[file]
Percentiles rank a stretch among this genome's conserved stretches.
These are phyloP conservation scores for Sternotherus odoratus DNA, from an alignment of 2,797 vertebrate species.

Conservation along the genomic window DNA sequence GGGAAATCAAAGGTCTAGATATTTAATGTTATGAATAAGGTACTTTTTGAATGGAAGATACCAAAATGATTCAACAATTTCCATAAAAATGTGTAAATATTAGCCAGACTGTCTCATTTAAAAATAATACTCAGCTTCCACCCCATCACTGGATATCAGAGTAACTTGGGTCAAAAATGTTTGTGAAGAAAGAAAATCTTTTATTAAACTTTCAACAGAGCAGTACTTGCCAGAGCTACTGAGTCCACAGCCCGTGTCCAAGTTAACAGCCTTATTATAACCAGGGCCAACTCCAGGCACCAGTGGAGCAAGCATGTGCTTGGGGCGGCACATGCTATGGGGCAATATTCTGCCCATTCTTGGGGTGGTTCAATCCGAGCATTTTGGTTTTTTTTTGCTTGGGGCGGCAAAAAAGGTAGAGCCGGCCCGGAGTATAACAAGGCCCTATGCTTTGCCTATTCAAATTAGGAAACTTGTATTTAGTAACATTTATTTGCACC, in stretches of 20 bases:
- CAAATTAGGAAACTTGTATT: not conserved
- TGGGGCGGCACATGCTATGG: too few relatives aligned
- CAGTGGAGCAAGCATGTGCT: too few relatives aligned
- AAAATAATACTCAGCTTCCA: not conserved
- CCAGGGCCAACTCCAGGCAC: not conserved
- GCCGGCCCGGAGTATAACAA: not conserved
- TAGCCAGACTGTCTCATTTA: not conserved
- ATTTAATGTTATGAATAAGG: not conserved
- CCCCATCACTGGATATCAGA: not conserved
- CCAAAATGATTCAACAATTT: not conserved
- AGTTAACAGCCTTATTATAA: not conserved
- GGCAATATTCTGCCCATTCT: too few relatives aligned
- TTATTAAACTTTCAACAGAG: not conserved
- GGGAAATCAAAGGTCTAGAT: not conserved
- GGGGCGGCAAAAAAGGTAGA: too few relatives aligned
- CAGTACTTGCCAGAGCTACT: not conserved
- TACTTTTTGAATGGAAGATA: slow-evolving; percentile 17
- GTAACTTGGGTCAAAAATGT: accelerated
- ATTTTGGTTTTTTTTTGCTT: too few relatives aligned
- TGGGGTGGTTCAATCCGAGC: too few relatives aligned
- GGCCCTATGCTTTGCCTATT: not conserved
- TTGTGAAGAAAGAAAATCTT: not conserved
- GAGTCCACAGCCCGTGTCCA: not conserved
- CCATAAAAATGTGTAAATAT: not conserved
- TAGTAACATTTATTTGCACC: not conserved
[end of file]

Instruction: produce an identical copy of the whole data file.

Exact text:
Percentiles rank a stretch among this genome's conserved stretches.
These are phyloP conservation scores for Sternotherus odoratus DNA, from an alignment of 2,797 vertebrate species.

Conservation along the genomic window DNA sequence GGGAAATCAAAGGTCTAGATATTTAATGTTATGAATAAGGTACTTTTTGAATGGAAGATACCAAAATGATTCAACAATTTCCATAAAAATGTGTAAATATTAGCCAGACTGTCTCATTTAAAAATAATACTCAGCTTCCACCCCATCACTGGATATCAGAGTAACTTGGGTCAAAAATGTTTGTGAAGAAAGAAAATCTTTTATTAAACTTTCAACAGAGCAGTACTTGCCAGAGCTACTGAGTCCACAGCCCGTGTCCAAGTTAACAGCCTTATTATAACCAGGGCCAACTCCAGGCACCAGTGGAGCAAGCATGTGCTTGGGGCGGCACATGCTATGGGGCAATATTCTGCCCATTCTTGGGGTGGTTCAATCCGAGCATTTTGGTTTTTTTTTGCTTGGGGCGGCAAAAAAGGTAGAGCCGGCCCGGAGTATAACAAGGCCCTATGCTTTGCCTATTCAAATTAGGAAACTTGTATTTAGTAACATTTATTTGCACC, in stretches of 20 bases:
- CAAATTAGGAAACTTGTATT: not conserved
- TGGGGCGGCACATGCTATGG: too few relatives aligned
- CAGTGGAGCAAGCATGTGCT: too few relatives aligned
- AAAATAATACTCAGCTTCCA: not conserved
- CCAGGGCCAACTCCAGGCAC: not conserved
- GCCGGCCCGGAGTATAACAA: not conserved
- TAGCCAGACTGTCTCATTTA: not conserved
- ATTTAATGTTATGAATAAGG: not conserved
- CCCCATCACTGGATATCAGA: not conserved
- CCAAAATGATTCAACAATTT: not conserved
- AGTTAACAGCCTTATTATAA: not conserved
- GGCAATATTCTGCCCATTCT: too few relatives aligned
- TTATTAAACTTTCAACAGAG: not conserved
- GGGAAATCAAAGGTCTAGAT: not conserved
- GGGGCGGCAAAAAAGGTAGA: too few relatives aligned
- CAGTACTTGCCAGAGCTACT: not conserved
- TACTTTTTGAATGGAAGATA: slow-evolving; percentile 17
- GTAACTTGGGTCAAAAATGT: accelerated
- ATTTTGGTTTTTTTTTGCTT: too few relatives aligned
- TGGGGTGGTTCAATCCGAGC: too few relatives aligned
- GGCCCTATGCTTTGCCTATT: not conserved
- TTGTGAAGAAAGAAAATCTT: not conserved
- GAGTCCACAGCCCGTGTCCA: not conserved
- CCATAAAAATGTGTAAATAT: not conserved
- TAGTAACATTTATTTGCACC: not conserved